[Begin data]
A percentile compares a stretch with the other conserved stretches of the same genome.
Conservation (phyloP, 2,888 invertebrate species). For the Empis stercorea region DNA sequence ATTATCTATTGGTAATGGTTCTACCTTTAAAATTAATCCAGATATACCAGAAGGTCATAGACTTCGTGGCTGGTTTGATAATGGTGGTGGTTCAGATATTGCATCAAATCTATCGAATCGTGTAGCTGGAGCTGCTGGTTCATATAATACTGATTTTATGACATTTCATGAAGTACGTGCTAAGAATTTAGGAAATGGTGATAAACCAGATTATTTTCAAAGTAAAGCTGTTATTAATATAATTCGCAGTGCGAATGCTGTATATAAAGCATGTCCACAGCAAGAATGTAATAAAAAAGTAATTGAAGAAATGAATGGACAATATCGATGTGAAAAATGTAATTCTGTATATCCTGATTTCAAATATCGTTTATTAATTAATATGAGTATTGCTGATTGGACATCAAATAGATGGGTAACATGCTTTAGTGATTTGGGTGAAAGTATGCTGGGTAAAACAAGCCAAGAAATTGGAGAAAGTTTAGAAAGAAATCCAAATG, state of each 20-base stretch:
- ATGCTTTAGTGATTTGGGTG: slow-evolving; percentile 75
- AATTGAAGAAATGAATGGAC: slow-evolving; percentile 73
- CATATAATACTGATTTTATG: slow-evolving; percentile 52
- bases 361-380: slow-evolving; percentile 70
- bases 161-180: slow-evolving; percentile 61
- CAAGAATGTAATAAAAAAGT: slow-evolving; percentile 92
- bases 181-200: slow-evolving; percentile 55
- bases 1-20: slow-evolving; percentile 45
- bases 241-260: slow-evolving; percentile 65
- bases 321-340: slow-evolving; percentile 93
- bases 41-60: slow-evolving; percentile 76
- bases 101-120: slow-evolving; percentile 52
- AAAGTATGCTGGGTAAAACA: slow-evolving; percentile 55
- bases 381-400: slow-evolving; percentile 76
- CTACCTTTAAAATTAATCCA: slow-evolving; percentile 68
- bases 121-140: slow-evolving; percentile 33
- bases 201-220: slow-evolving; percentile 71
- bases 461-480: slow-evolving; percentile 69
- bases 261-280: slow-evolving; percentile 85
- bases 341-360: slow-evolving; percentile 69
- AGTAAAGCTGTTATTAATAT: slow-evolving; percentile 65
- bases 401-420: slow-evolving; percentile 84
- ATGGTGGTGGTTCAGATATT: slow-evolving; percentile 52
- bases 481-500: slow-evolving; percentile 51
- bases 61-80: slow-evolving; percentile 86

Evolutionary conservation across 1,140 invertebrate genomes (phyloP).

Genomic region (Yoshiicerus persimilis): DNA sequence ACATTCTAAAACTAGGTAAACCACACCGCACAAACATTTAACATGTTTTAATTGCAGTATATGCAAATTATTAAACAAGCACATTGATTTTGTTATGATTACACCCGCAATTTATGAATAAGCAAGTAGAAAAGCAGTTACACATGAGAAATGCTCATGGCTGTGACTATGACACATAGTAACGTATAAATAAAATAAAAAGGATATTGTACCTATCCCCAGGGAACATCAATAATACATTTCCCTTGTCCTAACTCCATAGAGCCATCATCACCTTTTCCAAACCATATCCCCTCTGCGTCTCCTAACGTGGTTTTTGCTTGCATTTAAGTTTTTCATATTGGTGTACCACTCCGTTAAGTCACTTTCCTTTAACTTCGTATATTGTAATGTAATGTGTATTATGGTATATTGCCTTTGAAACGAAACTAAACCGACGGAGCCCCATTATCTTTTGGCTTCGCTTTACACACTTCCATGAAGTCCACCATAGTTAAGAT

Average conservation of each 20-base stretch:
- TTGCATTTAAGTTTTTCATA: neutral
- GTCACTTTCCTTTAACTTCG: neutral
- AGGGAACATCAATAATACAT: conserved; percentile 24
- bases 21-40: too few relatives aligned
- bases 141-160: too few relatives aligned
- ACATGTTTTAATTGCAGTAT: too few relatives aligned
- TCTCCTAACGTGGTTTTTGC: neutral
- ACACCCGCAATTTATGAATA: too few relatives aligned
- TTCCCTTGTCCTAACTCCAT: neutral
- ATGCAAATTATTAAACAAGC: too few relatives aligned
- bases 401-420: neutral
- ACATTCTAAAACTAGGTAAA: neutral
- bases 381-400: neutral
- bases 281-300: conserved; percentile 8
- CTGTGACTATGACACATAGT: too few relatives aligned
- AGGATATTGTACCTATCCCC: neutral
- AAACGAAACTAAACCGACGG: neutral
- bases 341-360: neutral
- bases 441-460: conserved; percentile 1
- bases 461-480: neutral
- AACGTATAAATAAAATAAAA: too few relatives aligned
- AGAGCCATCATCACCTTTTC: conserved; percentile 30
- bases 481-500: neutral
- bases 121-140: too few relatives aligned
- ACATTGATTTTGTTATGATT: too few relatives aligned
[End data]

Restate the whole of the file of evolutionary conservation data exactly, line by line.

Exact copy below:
A percentile compares a stretch with the other conserved stretches of the same genome.
Conservation (phyloP, 2,888 invertebrate species). For the Empis stercorea region DNA sequence ATTATCTATTGGTAATGGTTCTACCTTTAAAATTAATCCAGATATACCAGAAGGTCATAGACTTCGTGGCTGGTTTGATAATGGTGGTGGTTCAGATATTGCATCAAATCTATCGAATCGTGTAGCTGGAGCTGCTGGTTCATATAATACTGATTTTATGACATTTCATGAAGTACGTGCTAAGAATTTAGGAAATGGTGATAAACCAGATTATTTTCAAAGTAAAGCTGTTATTAATATAATTCGCAGTGCGAATGCTGTATATAAAGCATGTCCACAGCAAGAATGTAATAAAAAAGTAATTGAAGAAATGAATGGACAATATCGATGTGAAAAATGTAATTCTGTATATCCTGATTTCAAATATCGTTTATTAATTAATATGAGTATTGCTGATTGGACATCAAATAGATGGGTAACATGCTTTAGTGATTTGGGTGAAAGTATGCTGGGTAAAACAAGCCAAGAAATTGGAGAAAGTTTAGAAAGAAATCCAAATG, state of each 20-base stretch:
- ATGCTTTAGTGATTTGGGTG: slow-evolving; percentile 75
- AATTGAAGAAATGAATGGAC: slow-evolving; percentile 73
- CATATAATACTGATTTTATG: slow-evolving; percentile 52
- bases 361-380: slow-evolving; percentile 70
- bases 161-180: slow-evolving; percentile 61
- CAAGAATGTAATAAAAAAGT: slow-evolving; percentile 92
- bases 181-200: slow-evolving; percentile 55
- bases 1-20: slow-evolving; percentile 45
- bases 241-260: slow-evolving; percentile 65
- bases 321-340: slow-evolving; percentile 93
- bases 41-60: slow-evolving; percentile 76
- bases 101-120: slow-evolving; percentile 52
- AAAGTATGCTGGGTAAAACA: slow-evolving; percentile 55
- bases 381-400: slow-evolving; percentile 76
- CTACCTTTAAAATTAATCCA: slow-evolving; percentile 68
- bases 121-140: slow-evolving; percentile 33
- bases 201-220: slow-evolving; percentile 71
- bases 461-480: slow-evolving; percentile 69
- bases 261-280: slow-evolving; percentile 85
- bases 341-360: slow-evolving; percentile 69
- AGTAAAGCTGTTATTAATAT: slow-evolving; percentile 65
- bases 401-420: slow-evolving; percentile 84
- ATGGTGGTGGTTCAGATATT: slow-evolving; percentile 52
- bases 481-500: slow-evolving; percentile 51
- bases 61-80: slow-evolving; percentile 86

Evolutionary conservation across 1,140 invertebrate genomes (phyloP).

Genomic region (Yoshiicerus persimilis): DNA sequence ACATTCTAAAACTAGGTAAACCACACCGCACAAACATTTAACATGTTTTAATTGCAGTATATGCAAATTATTAAACAAGCACATTGATTTTGTTATGATTACACCCGCAATTTATGAATAAGCAAGTAGAAAAGCAGTTACACATGAGAAATGCTCATGGCTGTGACTATGACACATAGTAACGTATAAATAAAATAAAAAGGATATTGTACCTATCCCCAGGGAACATCAATAATACATTTCCCTTGTCCTAACTCCATAGAGCCATCATCACCTTTTCCAAACCATATCCCCTCTGCGTCTCCTAACGTGGTTTTTGCTTGCATTTAAGTTTTTCATATTGGTGTACCACTCCGTTAAGTCACTTTCCTTTAACTTCGTATATTGTAATGTAATGTGTATTATGGTATATTGCCTTTGAAACGAAACTAAACCGACGGAGCCCCATTATCTTTTGGCTTCGCTTTACACACTTCCATGAAGTCCACCATAGTTAAGAT

Average conservation of each 20-base stretch:
- TTGCATTTAAGTTTTTCATA: neutral
- GTCACTTTCCTTTAACTTCG: neutral
- AGGGAACATCAATAATACAT: conserved; percentile 24
- bases 21-40: too few relatives aligned
- bases 141-160: too few relatives aligned
- ACATGTTTTAATTGCAGTAT: too few relatives aligned
- TCTCCTAACGTGGTTTTTGC: neutral
- ACACCCGCAATTTATGAATA: too few relatives aligned
- TTCCCTTGTCCTAACTCCAT: neutral
- ATGCAAATTATTAAACAAGC: too few relatives aligned
- bases 401-420: neutral
- ACATTCTAAAACTAGGTAAA: neutral
- bases 381-400: neutral
- bases 281-300: conserved; percentile 8
- CTGTGACTATGACACATAGT: too few relatives aligned
- AGGATATTGTACCTATCCCC: neutral
- AAACGAAACTAAACCGACGG: neutral
- bases 341-360: neutral
- bases 441-460: conserved; percentile 1
- bases 461-480: neutral
- AACGTATAAATAAAATAAAA: too few relatives aligned
- AGAGCCATCATCACCTTTTC: conserved; percentile 30
- bases 481-500: neutral
- bases 121-140: too few relatives aligned
- ACATTGATTTTGTTATGATT: too few relatives aligned